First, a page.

BLOIS, FRANCE, a town of central France, capital of the department of Loir-et-Cher, 35 m. S.W. of Orleans, on the Orleans railway between that city and Tours. Pop. (1906) 18,457. Situated in a thickly-wooded district on the right bank of the Loire, it covers the summits and slopes of two eminences between which runs the principal thoroughfare of the town named after the philosopher Denis Papin. A bridge of the 18th century from which it presents the appearance of an amphitheatre, unites Blois with the suburb of Vienne on the left bank of the river. The streets of the higher and older part of the town are narrow and tortuous, and in places so steep that means of ascent is provided by flights of steps. The famous château of the family of Orleans (see Architecture: Renaissance Architecture in France), a fine example of Renaissance architecture, stands on the more westerly of the two hills. It consists of three main wings, and a fourth and smaller wing, and is built round a courtyard. The most interesting portion is the north-west wing, which was erected by Francis I., and contains the room where Henry, duke of Guise, was assassinated by order of Henry III. The striking feature of the interior façade is the celebrated spiral staircase tower, the bays of which, with their beautifully sculptured balustrades, project into the courtyard (see Architecture, Plate VIII. fig. 84). The north-east wing, in which is the entrance to the castle, was built by Louis XII. and is called after him; it contains picture-galleries and a museum. Opposite is the Gaston wing, erected by Gaston, duke of Orleans, brother of Louis XIII., which contains a majestic domed staircase. In the north corner of the courtyard is the Salle des Etats, which, together with the donjon in the west corner, survives from the 13th century. Of the churches of Blois, the cathedral of St Louis, a building of the end of the 17th century, but in Gothic style, is surpassed in interest by St Nicolas, once the church of the abbey of St Laumer, and dating from the 12th and 13th centuries. The picturesqueness of the town is enhanced by many old mansions, the chief of which is the Renaissance Hôtel d'Alluye, and by numerous fountains, among which that named after Louis XII. is of very graceful design. The prefecture, the law court, the corn-market and the fine stud-buildings are among the chief modern buildings.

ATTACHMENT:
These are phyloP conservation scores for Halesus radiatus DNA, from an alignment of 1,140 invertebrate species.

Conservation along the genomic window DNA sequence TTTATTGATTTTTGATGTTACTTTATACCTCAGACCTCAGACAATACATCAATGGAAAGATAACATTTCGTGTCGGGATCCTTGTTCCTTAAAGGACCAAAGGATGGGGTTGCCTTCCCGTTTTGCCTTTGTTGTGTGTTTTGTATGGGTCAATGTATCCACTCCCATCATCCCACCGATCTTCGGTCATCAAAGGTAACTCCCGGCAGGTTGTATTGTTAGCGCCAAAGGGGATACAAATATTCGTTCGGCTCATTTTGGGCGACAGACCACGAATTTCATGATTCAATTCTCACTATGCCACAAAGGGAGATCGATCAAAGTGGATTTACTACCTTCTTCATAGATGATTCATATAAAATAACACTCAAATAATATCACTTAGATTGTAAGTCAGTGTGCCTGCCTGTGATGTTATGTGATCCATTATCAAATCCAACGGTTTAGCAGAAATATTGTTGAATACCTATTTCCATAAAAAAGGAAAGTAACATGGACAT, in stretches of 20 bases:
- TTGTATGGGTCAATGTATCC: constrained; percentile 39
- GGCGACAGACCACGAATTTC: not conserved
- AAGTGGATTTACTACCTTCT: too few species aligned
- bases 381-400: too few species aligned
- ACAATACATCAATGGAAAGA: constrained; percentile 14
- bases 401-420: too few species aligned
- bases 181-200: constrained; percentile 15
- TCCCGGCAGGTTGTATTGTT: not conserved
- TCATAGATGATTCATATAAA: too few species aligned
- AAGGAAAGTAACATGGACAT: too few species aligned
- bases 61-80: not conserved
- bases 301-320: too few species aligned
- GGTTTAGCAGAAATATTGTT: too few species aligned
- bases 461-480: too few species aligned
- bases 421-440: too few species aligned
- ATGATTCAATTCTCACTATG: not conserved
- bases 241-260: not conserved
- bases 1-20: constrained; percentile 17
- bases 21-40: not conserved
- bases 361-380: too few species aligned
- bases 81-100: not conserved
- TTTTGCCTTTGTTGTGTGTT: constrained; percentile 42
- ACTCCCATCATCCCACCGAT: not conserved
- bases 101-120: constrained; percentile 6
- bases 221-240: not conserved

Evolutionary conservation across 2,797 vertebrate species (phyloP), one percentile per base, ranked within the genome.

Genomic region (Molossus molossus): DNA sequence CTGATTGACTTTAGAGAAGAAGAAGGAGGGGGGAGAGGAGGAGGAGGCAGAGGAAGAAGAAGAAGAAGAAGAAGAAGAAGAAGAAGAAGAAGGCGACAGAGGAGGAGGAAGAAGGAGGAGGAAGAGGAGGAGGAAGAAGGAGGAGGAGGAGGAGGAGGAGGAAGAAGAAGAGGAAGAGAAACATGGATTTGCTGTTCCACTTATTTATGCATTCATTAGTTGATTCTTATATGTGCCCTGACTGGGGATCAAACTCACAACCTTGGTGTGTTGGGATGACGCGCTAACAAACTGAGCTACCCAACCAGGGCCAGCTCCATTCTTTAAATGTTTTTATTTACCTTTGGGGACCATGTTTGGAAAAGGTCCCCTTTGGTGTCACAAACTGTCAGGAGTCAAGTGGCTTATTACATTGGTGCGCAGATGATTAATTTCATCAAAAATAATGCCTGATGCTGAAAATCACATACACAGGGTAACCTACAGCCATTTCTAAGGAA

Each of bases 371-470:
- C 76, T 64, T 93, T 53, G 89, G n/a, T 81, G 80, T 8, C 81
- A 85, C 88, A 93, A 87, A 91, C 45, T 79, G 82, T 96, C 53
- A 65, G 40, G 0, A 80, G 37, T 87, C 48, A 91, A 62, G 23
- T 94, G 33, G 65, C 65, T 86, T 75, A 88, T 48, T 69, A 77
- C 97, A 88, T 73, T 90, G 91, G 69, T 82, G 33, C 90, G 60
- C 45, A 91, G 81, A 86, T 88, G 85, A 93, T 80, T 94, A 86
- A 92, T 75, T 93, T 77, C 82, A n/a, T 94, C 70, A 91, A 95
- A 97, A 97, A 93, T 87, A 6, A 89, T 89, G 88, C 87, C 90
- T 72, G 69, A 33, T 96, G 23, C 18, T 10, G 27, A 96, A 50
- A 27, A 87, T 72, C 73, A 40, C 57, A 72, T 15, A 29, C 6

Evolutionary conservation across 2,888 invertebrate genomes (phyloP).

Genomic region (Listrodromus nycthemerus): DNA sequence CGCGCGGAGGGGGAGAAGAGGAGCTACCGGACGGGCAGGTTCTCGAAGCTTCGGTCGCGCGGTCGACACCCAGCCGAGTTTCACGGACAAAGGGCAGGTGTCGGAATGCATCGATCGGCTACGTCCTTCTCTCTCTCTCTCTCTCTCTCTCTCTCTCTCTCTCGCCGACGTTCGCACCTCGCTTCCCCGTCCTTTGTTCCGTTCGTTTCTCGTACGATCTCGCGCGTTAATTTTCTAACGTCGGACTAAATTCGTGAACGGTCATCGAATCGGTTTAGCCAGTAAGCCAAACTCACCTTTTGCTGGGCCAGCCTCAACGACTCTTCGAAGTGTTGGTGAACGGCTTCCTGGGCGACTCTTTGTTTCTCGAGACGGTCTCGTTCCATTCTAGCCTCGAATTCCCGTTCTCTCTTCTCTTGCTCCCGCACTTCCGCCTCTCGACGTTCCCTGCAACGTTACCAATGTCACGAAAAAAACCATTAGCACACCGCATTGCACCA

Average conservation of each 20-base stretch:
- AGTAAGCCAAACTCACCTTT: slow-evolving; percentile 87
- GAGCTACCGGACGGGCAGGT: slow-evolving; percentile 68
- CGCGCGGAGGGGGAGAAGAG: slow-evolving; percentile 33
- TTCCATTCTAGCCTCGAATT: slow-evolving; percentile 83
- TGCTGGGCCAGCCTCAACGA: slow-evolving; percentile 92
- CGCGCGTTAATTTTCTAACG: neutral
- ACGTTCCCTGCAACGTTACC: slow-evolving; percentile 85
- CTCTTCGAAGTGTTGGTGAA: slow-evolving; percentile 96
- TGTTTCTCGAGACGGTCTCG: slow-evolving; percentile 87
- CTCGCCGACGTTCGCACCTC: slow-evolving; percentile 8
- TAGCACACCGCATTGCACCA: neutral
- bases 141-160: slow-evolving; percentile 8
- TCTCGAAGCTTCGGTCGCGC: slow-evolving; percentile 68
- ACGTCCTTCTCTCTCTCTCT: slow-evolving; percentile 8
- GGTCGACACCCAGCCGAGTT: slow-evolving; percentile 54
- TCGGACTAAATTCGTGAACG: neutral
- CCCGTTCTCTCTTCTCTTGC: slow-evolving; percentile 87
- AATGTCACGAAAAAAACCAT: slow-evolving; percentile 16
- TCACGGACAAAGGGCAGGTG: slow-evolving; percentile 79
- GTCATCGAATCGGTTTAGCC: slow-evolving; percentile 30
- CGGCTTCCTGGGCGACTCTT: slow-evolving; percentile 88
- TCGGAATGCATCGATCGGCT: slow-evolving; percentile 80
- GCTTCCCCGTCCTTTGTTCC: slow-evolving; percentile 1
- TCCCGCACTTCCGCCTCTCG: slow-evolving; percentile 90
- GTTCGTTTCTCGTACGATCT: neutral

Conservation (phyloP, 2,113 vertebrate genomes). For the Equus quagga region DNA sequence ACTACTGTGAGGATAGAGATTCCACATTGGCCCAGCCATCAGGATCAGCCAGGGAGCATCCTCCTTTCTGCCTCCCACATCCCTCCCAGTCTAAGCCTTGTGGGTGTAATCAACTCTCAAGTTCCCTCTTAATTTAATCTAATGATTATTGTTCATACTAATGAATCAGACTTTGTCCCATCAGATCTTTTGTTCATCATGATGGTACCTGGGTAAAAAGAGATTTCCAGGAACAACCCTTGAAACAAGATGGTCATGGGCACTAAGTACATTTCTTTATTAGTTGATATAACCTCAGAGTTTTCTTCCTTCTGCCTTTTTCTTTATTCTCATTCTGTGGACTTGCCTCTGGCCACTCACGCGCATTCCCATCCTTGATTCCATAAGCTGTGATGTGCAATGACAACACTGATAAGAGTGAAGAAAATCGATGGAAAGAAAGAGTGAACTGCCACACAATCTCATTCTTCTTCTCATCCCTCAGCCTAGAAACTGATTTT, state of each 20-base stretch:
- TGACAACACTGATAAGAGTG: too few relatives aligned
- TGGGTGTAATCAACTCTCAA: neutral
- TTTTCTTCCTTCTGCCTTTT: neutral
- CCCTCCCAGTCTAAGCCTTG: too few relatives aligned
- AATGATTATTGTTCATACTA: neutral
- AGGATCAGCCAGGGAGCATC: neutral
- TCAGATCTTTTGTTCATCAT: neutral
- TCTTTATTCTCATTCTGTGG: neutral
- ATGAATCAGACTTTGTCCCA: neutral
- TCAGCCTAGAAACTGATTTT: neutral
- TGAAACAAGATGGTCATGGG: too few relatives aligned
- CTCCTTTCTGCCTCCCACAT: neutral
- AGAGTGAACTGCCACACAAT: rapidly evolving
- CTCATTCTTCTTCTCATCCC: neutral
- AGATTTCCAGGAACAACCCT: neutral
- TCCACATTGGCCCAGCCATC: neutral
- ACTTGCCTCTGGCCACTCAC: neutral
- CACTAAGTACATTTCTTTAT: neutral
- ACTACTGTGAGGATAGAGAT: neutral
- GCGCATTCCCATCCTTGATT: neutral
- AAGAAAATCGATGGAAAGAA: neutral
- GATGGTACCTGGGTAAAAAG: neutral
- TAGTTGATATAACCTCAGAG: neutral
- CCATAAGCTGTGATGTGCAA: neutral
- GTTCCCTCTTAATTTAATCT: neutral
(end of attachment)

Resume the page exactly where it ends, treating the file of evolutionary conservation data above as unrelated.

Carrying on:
Blois is the seat of a bishop, a prefect, and a court of assizes. It has a tribunal of first instance, a tribunal of commerce, a board of trade arbitration, a branch of the Bank of France, a communal college and training-colleges. The town is a market for the agricultural and pastoral regions of Beauce and Sologne, and has a considerable trade in grain, the wines of the Loire valley, and in horses and other live-stock. It manufactures boots and shoes, biscuits, chocolate, upholstering materials, furniture, machinery and earthenware, and has vinegar-works, breweries, leather-works and foundries.
Though of ancient origin, Blois is first distinctly mentioned by Gregory of Tours in the 6th century, and was not of any importance till the 9th century, when it became the seat of a powerful countship (see below). In 1196 Count Louis granted privileges to the townsmen; the commune, which survived throughout the middle ages, probably dated from this time. The counts of the Châtillon line resided at Blois more often than their predecessors, and the oldest parts of the chateau (13th century) were built by them. In 1429 Joan of Arc made Blois her base of operations for the relief of Orleans. After his captivity in England, Charles of Orleans in 1440 took up his residence in the château, where in 1462 his son, afterwards Louis XII., was born. In the 16th century Blois was often the resort of the French court. Its inhabitants included many Calvinists, and it was in 1562 and 1567 the scene of struggles between them and the supporters of the Roman church. In 1576 and 1588 Henry III., king of France, chose Blois as the meeting-place of the states-general, and in the latter year he brought about the murders of Henry, duke of Guise, and his brother, Louis, archbishop of Reims and cardinal, in the château, where their deaths were shortly followed by that of the queen-mother, Catherine de' Medici. From 1617 to 1619 Marie de' Medici, wife of King Henry IV., exiled from the court, lived at the château, which was soon afterwards given by Louis XIII. to his brother Gaston, duke of Orleans, who lived there till his death in 1660. The bishopric dates from the end of the 17th century. In 1814 Blois was for a short time the seat of the regency of Marie Louise, wife of Napoleon I.
See L. de la Saussaye, Blois et ses environs (1873); Histoire du château de Blois (1873); L. Bergevin et A. Dupré, Histoire de Blois (1847).
Note - this article incorporates content from Encyclopaedia Britannica, Eleventh Edition, (1910-1911)